What Advertisers Need To Know about Ad Blocking

November 7, 2015

Ad blocking is all the rage at the moment. Multiple companies offer ad blocking software to block ads, and Apple’s recent introduction of their new IOS with ad blocking capabilities has only fanned the flames.

How Big Is the Ad Blocking Problem?

How critical is the issue? Ad blocking is definitely on the rise with some in the industry estimating that more than 30% of consumers are using it and as much as $ 20 billion of ad revenue will be lost this year.

Industry voices are alternatively alarmed and sanguine. Either we are on a path toward advertising Armageddon or it’s all a big hoo-ha about nothing.

On the surface, ad blocking is highly attractive for consumers. Down load some software and voila: no more annoying ads. But there would be a downside to this were it to truly take over as the standard.

What Would Happen in an Advertising Free World?

Let’s look at two hypothetical examples:

Traditional TV—TV networks generate about half of their revenue from advertising and the other half from distribution—e.g., the fees cable and satellite providers pay them to distribute their content. If advertising disappeared tomorrow, we can assume that cable fees would probably increase, maybe even double to make up for the lost advertising revenue (Traditional TV doesn’t have an ad-blocking problem, but this just illustrates the issue.).

Facebook—Facebook is “free” to use because it has an advertising driven model. If Facebook advertising disappeared tomorrow, they would have to charge users $ 12 to $ 15 each to maintain the same level of revenue (e.g., current Facebook ad revenue divided by user base).

So, it seems pretty clear that if ad blocking were to ever eliminate advertising altogether, it would be a pretty big deal for consumers as they would begin to pay for all sorts of content that they don’t pay for today.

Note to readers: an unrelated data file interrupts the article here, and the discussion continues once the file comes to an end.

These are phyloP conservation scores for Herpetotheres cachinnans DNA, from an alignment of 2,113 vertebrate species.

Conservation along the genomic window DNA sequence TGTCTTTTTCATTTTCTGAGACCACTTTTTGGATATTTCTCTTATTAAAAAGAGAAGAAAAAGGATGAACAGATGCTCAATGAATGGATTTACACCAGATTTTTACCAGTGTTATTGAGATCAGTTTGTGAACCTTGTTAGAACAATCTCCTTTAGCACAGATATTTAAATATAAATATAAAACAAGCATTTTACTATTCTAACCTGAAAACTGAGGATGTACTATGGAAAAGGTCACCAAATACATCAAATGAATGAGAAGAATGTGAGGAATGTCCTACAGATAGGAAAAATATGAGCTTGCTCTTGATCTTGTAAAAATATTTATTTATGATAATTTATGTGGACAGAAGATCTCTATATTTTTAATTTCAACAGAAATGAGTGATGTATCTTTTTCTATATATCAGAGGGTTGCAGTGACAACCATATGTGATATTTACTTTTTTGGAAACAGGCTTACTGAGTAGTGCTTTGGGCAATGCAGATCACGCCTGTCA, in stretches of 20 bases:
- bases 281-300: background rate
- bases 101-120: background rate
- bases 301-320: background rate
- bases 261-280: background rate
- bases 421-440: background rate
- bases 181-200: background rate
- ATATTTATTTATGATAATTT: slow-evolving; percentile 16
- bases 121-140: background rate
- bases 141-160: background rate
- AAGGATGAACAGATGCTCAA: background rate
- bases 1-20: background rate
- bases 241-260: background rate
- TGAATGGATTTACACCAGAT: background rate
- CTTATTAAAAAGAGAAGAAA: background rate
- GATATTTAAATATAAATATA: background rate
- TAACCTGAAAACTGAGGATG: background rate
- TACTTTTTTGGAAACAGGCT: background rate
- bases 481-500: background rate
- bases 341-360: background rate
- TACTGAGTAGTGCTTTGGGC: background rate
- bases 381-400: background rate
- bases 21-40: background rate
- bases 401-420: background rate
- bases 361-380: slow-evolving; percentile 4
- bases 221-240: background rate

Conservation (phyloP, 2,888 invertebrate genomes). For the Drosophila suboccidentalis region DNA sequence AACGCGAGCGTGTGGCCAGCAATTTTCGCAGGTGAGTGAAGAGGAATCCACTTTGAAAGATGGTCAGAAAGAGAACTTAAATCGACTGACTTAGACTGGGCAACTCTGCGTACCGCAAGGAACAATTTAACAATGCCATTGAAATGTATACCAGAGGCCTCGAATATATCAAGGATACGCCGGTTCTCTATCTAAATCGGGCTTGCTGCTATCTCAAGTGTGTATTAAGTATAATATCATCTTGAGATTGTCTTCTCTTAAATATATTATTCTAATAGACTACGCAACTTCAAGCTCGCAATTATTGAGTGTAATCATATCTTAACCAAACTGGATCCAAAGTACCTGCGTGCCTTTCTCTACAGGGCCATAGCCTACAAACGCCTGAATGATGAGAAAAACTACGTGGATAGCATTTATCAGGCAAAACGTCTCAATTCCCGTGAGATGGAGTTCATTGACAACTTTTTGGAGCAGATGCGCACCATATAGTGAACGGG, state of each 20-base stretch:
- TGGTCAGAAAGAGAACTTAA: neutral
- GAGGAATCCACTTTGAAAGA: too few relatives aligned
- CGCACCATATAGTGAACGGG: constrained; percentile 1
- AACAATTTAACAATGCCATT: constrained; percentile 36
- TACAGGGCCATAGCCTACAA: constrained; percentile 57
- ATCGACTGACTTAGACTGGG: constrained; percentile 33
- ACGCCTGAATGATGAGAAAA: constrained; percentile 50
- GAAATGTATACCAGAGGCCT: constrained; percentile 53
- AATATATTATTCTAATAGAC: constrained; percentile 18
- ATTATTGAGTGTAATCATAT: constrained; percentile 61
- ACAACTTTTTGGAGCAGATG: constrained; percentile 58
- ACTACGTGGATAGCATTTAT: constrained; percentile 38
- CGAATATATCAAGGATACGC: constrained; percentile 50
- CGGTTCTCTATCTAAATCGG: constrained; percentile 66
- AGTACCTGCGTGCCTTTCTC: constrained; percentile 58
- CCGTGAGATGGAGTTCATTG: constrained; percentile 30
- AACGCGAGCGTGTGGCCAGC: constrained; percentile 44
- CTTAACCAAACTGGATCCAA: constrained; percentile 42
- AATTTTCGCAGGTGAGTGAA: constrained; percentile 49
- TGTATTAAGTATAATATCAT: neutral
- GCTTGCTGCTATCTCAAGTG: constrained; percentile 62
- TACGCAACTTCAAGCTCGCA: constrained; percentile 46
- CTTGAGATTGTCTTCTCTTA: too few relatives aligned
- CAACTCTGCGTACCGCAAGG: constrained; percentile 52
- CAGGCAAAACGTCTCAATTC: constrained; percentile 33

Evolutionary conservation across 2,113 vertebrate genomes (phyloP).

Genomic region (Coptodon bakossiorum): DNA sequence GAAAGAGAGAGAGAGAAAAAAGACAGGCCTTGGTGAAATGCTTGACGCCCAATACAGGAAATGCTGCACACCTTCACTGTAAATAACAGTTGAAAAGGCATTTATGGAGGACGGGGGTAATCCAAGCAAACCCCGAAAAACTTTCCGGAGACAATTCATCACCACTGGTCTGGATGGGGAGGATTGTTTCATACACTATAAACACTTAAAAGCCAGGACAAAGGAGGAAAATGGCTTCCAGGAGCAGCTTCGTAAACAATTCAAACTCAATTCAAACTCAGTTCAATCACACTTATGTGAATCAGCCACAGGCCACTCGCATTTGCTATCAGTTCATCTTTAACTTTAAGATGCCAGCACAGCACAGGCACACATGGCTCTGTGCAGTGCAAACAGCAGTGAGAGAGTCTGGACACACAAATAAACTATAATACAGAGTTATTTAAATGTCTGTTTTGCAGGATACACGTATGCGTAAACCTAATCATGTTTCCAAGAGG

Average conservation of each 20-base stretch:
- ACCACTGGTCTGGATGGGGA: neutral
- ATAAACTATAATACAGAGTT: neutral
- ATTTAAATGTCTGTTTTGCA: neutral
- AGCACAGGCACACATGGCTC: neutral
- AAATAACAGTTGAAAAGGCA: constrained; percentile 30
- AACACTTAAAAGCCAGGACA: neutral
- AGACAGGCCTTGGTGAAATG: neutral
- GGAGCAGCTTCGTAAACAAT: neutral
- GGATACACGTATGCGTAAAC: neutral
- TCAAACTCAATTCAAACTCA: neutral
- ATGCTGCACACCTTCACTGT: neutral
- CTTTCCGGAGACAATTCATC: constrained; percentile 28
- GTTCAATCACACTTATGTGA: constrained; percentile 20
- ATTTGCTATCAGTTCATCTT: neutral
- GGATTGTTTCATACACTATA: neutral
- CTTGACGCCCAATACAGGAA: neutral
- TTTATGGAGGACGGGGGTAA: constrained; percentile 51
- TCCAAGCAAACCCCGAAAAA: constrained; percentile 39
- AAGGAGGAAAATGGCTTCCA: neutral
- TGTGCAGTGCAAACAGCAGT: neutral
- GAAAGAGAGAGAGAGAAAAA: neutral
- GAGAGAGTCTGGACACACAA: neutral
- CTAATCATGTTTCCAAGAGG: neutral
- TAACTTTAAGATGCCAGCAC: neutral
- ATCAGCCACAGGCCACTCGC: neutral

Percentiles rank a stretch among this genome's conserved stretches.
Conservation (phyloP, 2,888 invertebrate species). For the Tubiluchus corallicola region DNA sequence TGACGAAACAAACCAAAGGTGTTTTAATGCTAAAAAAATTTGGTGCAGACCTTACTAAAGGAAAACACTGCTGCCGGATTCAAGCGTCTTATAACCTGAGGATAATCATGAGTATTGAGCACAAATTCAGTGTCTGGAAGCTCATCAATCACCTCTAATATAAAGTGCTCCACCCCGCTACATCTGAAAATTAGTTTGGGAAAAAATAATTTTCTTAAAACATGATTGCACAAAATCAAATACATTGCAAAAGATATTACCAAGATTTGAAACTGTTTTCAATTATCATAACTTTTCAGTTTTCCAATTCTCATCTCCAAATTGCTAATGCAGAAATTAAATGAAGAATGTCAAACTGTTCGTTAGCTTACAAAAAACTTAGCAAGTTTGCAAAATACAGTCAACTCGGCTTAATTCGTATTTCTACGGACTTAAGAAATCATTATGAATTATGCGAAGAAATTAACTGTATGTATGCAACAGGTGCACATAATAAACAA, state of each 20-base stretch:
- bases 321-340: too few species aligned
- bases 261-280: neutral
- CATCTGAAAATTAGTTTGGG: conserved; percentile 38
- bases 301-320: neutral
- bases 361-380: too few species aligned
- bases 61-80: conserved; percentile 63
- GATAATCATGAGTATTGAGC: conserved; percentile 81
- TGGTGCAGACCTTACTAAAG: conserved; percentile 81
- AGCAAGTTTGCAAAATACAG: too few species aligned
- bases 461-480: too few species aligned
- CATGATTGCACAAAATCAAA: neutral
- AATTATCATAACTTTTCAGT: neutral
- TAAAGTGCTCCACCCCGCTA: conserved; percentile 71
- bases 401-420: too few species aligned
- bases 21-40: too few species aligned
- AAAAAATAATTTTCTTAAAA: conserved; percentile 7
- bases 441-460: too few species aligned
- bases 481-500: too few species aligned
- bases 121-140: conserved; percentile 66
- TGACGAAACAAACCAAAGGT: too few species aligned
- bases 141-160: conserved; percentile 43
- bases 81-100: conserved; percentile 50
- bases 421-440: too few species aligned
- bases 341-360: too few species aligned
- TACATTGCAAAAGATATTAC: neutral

What about Marketers? Advertising remains the central and, arguably, the most powerful tool for advertisers to reach their target audience and tell their story at scale. Marketing without advertising would dramatically change the marketing landscape.

Without digital advertising, Marketers would look to alternative communication channels like traditional TV, print, and radio. Further, in-program product placements, sponsorships, and events would likely increase in importance.

This is unlikely to happen anytime soon, but it illustrates the potential threat to the advertising model as we know it today—for both consumers and Marketers.

The Consumer Compact

Stepping back for a second, let’s restate the obvious: consumers have an unacknowledged but implicit “compact” with publishers. The compact is simple: publishers will provide content free of charge but with advertising, enabling consumers to consume content for free. This model has worked extraordinarily well for decades and most consumers take free content for granted because of it.

But that’s just the problem. Consumers don’t really think about the “compact.” They just think about annoying ads that they’d rather not see or hear. So, more and more, they download or turn on ad-blocking software. And more and more, ads are blocked—and unseen

The Marketers Dilemma—What To Do about Ad Blocking?

What should Marketers do about ad blocking? The answer is actually pretty simple—measure it and make more entertaining ads.

Measure It—Current MRC approved digital audience measurement tools help Marketers understand how many and what type of people are exposed to their digital advertising. Importantly, the technology works in a way that the only ads measured are the ones that are actually served to the viewer—or not blocked. This means that ad blocking can be measured by comparing the number of ad impressions bought to the number of impressions delivered. The difference is mostly ad blocking.

Make Better Ads—A key reason for ad blocking is annoying ads. It’s simple: don’t make them. Beyond this, DVR experience shows that high quality ads in DVR’d programs are ads people still watch. Consumers actually like advertising that is well-crafted, tells a relevant and compelling story, and uses appropriate humor. So Marketers should make better ads—and avoid causing people to want to download ad blocking software in the first place.

Where will all of this end? It’s hard to say, but what recent history tells us is that there are all kinds of pitfalls in the digital world. First, it was lack of ad viewability. Then it was issues with audience delivery. Next was bots and fraud. And now it’s ad blocking.

In addressing these issues, the common denominator in every case: measurement. Measurement is what drains the swamp so we can see what’s left and how to deal with the ad blocking alligators and other assorted bad guys. So, my advice on ad blocking is simple: measure it. Then, make better ads.

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